Mary P. Key Diversity Residents

Goals: Why are they so difficult to make and keep?

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There has been a lot of talk recently in libraries about the emphasis on setting professional and development goals.

Professional goals and development goals are not unlike goals in our personal lives. We have financial goals (saving for a vacation, a new home, a child’s education), fun goals (training for a race, learning something new), and the irksome New Year’s Resolutions (go to the gym, cook healthier foods, drink more water, floss). Sometimes we achieve our goals, and other times we decide that getting up at 5:30AM to go to the gym just isn’t something we want to do.

What makes goals difficult and why do we dread goal setting?

When goal setting does work, what successful stories do you have and how did you achieve your goal?

Please share your thoughts and success stories in the comments!

1 Comment

  1. I appreciate the post. It’s timely and will help continue the conversation needed to transform the OSUL performance management process.

    For me, goal setting is about reaching that ultimate objective, sure. But, I can “dread” goal setting because it can seem like a daunting undertaking to achieve the goal. I need to be reasonable in the steps and time lines that I make. The new goal process here at OSUL is intended to continue throughout the performance cycle with emphasis on the planning step to ensure that the goals are “SMART” and linked to OSUL strategic themes. The process also incorporates mid-year check-ins that encourages supervisors and direct reports to have frank discussions about what’s working, what isn’t, how to adjust accordingly and how to better support the effort. And finally, the process provides a “how-did-I-do” step that evaluates the achievement to start the process for the next cycle.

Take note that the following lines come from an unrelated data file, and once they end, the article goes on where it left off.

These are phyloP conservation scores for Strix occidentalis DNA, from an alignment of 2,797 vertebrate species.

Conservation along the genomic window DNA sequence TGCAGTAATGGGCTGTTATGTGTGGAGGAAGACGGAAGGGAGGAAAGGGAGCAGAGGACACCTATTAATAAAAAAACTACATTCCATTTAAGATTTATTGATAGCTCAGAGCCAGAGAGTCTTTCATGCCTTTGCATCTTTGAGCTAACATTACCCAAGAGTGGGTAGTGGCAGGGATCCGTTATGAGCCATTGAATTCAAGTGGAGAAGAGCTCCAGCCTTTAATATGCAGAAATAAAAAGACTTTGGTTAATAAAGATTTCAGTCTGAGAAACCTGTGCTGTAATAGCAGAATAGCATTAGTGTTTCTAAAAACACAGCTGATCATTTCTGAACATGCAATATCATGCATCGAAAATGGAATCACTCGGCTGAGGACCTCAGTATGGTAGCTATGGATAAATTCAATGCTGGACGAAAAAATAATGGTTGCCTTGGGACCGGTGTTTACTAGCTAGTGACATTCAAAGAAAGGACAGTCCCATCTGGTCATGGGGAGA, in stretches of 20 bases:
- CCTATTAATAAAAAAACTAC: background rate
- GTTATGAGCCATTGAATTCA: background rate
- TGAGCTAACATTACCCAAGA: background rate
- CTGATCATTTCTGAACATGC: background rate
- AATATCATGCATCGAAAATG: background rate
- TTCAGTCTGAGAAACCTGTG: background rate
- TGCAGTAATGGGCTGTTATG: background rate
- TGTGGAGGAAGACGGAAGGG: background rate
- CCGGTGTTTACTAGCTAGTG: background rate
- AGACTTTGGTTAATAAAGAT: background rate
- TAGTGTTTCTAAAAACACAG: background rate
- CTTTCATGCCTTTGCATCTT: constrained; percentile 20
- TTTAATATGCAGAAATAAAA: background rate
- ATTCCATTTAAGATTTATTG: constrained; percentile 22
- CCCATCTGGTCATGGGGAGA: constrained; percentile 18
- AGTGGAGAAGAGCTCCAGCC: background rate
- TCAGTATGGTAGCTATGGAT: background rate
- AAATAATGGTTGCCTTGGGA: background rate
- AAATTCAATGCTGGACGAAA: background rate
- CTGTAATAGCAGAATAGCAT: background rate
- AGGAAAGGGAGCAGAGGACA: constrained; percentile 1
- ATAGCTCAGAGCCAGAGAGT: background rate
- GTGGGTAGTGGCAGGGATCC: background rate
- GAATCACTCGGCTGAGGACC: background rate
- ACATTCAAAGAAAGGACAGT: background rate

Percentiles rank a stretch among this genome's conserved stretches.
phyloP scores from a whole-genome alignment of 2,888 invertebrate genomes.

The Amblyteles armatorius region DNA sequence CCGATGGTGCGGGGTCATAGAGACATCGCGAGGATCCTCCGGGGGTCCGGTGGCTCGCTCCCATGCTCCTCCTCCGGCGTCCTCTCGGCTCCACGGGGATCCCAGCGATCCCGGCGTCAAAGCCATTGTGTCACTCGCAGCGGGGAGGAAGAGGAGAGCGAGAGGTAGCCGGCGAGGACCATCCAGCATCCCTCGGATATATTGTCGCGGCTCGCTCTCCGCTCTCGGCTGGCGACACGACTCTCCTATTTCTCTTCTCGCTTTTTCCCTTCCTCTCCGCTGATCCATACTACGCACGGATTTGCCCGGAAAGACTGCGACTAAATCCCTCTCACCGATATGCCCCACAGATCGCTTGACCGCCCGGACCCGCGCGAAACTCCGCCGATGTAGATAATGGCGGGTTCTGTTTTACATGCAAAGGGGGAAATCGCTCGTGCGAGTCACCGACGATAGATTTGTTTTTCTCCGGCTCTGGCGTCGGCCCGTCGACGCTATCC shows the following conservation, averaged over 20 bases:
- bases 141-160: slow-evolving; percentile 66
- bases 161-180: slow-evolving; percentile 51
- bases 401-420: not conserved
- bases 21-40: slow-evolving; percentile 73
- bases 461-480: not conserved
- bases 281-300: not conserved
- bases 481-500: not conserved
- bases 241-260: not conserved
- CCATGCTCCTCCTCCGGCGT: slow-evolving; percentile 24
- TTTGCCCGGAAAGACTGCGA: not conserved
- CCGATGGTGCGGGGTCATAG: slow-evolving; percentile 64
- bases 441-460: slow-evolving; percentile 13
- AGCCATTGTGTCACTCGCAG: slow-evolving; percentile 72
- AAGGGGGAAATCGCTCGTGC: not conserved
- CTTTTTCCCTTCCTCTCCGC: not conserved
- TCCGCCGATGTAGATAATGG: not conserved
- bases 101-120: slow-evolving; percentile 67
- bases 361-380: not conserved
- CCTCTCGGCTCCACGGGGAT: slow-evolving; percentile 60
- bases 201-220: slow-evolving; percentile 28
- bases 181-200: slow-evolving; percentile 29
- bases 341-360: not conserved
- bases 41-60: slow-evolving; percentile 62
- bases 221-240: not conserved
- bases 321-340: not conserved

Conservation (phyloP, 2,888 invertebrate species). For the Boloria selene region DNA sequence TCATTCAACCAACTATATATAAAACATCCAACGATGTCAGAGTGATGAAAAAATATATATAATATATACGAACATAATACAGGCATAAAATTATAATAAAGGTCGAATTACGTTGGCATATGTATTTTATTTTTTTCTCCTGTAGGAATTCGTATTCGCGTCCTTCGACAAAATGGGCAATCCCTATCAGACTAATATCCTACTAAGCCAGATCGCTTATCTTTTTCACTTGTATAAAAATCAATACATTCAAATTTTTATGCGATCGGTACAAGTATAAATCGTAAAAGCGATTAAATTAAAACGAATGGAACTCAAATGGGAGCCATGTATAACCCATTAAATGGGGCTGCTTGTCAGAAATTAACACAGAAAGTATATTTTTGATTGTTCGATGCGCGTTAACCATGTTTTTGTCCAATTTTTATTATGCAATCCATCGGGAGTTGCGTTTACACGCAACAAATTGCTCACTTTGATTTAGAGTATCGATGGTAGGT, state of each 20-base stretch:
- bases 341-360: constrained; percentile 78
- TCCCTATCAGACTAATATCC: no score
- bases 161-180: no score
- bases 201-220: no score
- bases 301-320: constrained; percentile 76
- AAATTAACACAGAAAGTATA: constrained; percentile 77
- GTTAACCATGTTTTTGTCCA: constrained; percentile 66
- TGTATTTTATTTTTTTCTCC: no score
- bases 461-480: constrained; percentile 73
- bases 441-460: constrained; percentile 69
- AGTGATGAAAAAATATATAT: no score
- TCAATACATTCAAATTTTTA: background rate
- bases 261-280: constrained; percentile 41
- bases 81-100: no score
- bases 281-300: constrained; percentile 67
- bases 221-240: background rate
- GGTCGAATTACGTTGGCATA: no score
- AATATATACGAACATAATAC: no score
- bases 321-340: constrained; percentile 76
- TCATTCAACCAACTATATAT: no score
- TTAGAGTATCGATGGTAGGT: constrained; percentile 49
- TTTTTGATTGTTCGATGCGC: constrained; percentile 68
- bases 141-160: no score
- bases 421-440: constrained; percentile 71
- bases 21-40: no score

Just like goal setting for the OSUL performance process, personal goal setting can incorporate these same steps. Taking the time to think about what I really want, does the goal meet my personal “strategic themes”? Checking-in with a friend for support, can he help keep me on track? Evaluating the results, is it time to celebrate or recalibrate?

    We understand the new process will take some getting used to and feel that by taking the right steps we can achieve the desired results.

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